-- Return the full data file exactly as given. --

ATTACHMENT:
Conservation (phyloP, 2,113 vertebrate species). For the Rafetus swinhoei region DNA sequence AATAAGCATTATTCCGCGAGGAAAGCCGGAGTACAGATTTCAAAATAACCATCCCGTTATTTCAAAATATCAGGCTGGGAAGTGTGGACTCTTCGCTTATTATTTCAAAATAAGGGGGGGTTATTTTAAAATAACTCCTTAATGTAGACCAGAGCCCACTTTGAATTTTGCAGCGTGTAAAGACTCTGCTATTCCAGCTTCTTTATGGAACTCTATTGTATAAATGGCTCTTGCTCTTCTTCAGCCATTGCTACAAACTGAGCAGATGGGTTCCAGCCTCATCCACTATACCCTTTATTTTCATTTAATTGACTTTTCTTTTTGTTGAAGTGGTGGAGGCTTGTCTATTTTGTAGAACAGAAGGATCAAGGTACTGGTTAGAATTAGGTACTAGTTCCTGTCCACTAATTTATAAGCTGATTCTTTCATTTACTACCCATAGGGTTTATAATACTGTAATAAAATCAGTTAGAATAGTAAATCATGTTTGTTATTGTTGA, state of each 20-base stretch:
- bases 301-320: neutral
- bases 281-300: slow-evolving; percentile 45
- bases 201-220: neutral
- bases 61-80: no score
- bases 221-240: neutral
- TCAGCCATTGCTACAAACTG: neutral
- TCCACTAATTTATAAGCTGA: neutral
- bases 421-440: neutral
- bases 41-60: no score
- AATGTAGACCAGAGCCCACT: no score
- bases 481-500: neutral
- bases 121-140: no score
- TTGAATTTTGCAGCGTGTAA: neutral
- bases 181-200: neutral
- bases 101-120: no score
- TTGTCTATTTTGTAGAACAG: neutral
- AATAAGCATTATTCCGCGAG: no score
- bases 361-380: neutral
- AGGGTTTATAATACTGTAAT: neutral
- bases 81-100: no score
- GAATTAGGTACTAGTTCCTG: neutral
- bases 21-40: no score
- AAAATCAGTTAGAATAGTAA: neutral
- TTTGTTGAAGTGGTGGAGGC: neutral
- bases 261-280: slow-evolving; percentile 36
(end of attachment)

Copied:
Conservation (phyloP, 2,113 vertebrate species). For the Rafetus swinhoei region DNA sequence AATAAGCATTATTCCGCGAGGAAAGCCGGAGTACAGATTTCAAAATAACCATCCCGTTATTTCAAAATATCAGGCTGGGAAGTGTGGACTCTTCGCTTATTATTTCAAAATAAGGGGGGGTTATTTTAAAATAACTCCTTAATGTAGACCAGAGCCCACTTTGAATTTTGCAGCGTGTAAAGACTCTGCTATTCCAGCTTCTTTATGGAACTCTATTGTATAAATGGCTCTTGCTCTTCTTCAGCCATTGCTACAAACTGAGCAGATGGGTTCCAGCCTCATCCACTATACCCTTTATTTTCATTTAATTGACTTTTCTTTTTGTTGAAGTGGTGGAGGCTTGTCTATTTTGTAGAACAGAAGGATCAAGGTACTGGTTAGAATTAGGTACTAGTTCCTGTCCACTAATTTATAAGCTGATTCTTTCATTTACTACCCATAGGGTTTATAATACTGTAATAAAATCAGTTAGAATAGTAAATCATGTTTGTTATTGTTGA, state of each 20-base stretch:
- bases 301-320: neutral
- bases 281-300: slow-evolving; percentile 45
- bases 201-220: neutral
- bases 61-80: no score
- bases 221-240: neutral
- TCAGCCATTGCTACAAACTG: neutral
- TCCACTAATTTATAAGCTGA: neutral
- bases 421-440: neutral
- bases 41-60: no score
- AATGTAGACCAGAGCCCACT: no score
- bases 481-500: neutral
- bases 121-140: no score
- TTGAATTTTGCAGCGTGTAA: neutral
- bases 181-200: neutral
- bases 101-120: no score
- TTGTCTATTTTGTAGAACAG: neutral
- AATAAGCATTATTCCGCGAG: no score
- bases 361-380: neutral
- AGGGTTTATAATACTGTAAT: neutral
- bases 81-100: no score
- GAATTAGGTACTAGTTCCTG: neutral
- bases 21-40: no score
- AAAATCAGTTAGAATAGTAA: neutral
- TTTGTTGAAGTGGTGGAGGC: neutral
- bases 261-280: slow-evolving; percentile 36